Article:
An automated helper is designed to be a helpful companion to farm workers, so they don’t have to carry the produce they pick.By Adele Peters
When farmworkers harvest table grapes in California’s Central Valley in 109-degree August weather, part of the job involves repeatedly wheeling about 80 pounds of grapes hundreds of feet down a long row of grapevines. A new robot is designed to do the job instead, leaving workers free to spend more time picking grapes.
“People spend as much as 20%-30% of their time picking in the field actually walking up and down these picked rows,” says Charlie Andersen, CEO of Augean Robotics, the startup developing the robot. For farmers, who are struggling find enough labor to pick their crops–a problem that has grown in the current state of immigration politics–the robot can make labor more productive. For workers, the robot could make a difficult job slightly less painful, and help them earn more.The electrically powered robot, called Burro, is designed to either follow a farmworker around a farm or run loops down rows of grapes or berries. In the “follow” mode, it uses an algorithm to recognize a worker. “You literally approach it and it locks onto you, once you reach a certain point, and then it follows you like a dog,” Andersen says.
The startup, based in a high-density apple orchard outside Philadelphia–the closest East Coast approximation to the California berry farms it plans to serve–is currently working on the second option that allows the robot to travel up and down rows of crops on its own. “Our idea is that you’d actually turn on the machine at the beginning of the day, walk it up and down a couple of rows in a looped path to train it to a path, and then have it re-run that path autonomously throughout the day, functioning as a virtual conveyor belt,” he says.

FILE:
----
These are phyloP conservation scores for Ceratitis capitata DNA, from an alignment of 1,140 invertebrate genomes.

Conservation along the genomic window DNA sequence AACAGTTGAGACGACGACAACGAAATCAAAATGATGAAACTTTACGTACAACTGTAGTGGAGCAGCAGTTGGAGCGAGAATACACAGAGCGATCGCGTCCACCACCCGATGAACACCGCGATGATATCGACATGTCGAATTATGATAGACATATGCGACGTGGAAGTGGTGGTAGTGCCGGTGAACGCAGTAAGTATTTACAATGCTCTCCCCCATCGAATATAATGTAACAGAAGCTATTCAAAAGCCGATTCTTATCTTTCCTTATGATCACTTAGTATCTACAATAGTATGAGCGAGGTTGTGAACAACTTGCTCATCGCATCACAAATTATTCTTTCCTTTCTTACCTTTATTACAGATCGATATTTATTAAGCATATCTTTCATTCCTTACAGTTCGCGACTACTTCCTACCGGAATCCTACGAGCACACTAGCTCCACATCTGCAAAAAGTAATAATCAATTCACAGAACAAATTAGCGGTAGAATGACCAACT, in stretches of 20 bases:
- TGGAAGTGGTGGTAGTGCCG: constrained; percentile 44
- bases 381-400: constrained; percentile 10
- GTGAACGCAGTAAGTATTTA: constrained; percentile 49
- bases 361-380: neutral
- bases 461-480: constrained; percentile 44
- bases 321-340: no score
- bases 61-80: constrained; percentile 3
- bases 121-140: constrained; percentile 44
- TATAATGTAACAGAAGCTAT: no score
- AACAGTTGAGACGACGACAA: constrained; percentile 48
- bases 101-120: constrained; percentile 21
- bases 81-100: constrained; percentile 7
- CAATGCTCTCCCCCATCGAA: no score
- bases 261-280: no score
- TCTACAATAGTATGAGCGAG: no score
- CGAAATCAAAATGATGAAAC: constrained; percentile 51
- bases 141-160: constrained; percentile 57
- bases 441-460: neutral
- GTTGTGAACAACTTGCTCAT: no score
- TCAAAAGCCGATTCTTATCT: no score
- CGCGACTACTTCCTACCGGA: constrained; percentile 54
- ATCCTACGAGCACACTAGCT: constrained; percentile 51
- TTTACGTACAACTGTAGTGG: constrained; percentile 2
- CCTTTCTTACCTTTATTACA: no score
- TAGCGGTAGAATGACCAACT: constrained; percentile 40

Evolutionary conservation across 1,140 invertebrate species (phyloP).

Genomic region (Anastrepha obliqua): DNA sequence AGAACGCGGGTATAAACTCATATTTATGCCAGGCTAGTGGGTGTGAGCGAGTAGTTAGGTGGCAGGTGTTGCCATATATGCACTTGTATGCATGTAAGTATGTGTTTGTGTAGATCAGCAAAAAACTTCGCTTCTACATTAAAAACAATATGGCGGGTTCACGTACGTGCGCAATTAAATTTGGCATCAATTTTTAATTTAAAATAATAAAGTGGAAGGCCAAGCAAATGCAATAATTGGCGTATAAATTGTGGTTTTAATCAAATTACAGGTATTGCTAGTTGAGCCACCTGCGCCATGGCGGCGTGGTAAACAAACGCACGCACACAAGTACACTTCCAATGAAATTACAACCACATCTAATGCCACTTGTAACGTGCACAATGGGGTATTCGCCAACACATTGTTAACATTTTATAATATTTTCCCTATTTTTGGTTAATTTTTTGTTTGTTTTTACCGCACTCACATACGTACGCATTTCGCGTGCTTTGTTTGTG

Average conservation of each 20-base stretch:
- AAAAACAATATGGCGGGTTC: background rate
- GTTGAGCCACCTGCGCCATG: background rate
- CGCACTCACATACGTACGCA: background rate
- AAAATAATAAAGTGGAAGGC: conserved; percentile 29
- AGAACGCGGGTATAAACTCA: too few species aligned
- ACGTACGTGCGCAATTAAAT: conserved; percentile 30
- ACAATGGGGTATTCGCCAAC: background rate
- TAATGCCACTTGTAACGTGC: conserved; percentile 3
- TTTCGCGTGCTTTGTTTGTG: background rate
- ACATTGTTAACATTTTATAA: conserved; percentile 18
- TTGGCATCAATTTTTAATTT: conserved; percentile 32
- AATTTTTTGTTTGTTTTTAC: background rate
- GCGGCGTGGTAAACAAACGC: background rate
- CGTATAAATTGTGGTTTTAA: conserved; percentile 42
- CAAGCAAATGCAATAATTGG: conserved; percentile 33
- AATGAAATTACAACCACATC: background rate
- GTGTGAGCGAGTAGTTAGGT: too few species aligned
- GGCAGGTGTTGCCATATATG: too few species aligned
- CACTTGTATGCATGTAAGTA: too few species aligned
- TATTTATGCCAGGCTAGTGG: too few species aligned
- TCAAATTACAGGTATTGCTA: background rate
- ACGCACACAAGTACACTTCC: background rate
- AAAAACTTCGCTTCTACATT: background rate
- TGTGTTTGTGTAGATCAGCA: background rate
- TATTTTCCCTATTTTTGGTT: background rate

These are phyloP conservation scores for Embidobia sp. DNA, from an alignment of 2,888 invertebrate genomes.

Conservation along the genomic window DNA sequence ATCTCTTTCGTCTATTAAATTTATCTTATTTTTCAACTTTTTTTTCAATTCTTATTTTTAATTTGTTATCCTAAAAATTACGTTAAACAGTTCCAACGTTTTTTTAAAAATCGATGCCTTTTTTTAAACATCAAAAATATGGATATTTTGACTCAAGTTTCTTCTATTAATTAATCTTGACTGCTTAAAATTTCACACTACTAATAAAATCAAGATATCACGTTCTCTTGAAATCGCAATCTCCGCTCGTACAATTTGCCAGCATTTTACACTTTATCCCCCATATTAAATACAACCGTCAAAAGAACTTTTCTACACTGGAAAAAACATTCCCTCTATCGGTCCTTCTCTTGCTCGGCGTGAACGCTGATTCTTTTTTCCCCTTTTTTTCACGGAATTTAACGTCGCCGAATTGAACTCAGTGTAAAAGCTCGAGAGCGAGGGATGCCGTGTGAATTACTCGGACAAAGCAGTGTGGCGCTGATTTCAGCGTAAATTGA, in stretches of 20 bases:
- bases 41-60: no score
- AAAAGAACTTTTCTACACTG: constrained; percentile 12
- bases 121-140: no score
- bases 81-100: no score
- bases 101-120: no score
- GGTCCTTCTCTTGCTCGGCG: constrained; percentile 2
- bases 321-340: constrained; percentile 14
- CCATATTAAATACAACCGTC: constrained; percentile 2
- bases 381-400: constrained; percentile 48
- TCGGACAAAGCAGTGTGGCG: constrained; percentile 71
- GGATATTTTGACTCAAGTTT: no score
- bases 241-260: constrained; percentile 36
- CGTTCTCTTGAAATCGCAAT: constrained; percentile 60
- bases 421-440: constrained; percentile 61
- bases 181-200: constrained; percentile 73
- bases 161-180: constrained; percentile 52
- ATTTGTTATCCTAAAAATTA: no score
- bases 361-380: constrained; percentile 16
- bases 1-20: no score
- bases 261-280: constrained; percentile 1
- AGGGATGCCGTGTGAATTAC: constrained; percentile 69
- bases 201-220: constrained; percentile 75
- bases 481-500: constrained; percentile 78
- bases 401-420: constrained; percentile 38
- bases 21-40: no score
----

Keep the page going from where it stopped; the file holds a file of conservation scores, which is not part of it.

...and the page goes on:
Today, only a tiny fraction of farms use robots; most are dairies, which robotically milk cows. A growing number of startups are trying to automate harvest of produce. Half a dozen startups are working on robots designed to pick strawberries without human help. In 2017, GV (formerly Google Ventures) led a $10-million round of investment in a startup that makes a robot for picking apples. Burro is designed to work with farmworkers, rather than instantly replace them. It also may come to market sooner.
“When you’re in stuff like specialty crops, you have hundreds of thousands of people that are out there doing a lot of high-dexterity tasks,” Andersen says. “Our observation is that when you look at a lot of those tasks, there are consistent portions of those tasks that require shuttling back and forth, but the inconsistent stuff that requires nuance, human dexterity, judgement–some of those tasks feel like they’re very difficult to automate, especially in a full-time, robust commercial setting.”
While other companies continue to work on fully autonomous agbots, Augean Robotics hopes to fill a gap sooner, and also hopes that Burro can serve with other ongoing tasks, like carrying around potted plants or new equipment to install drip irrigation. (The robot can do the work of a wheelbarrow for miscellaneous jobs hands-free, and save labor.)
The company plans to begin field tests with large growers later this year.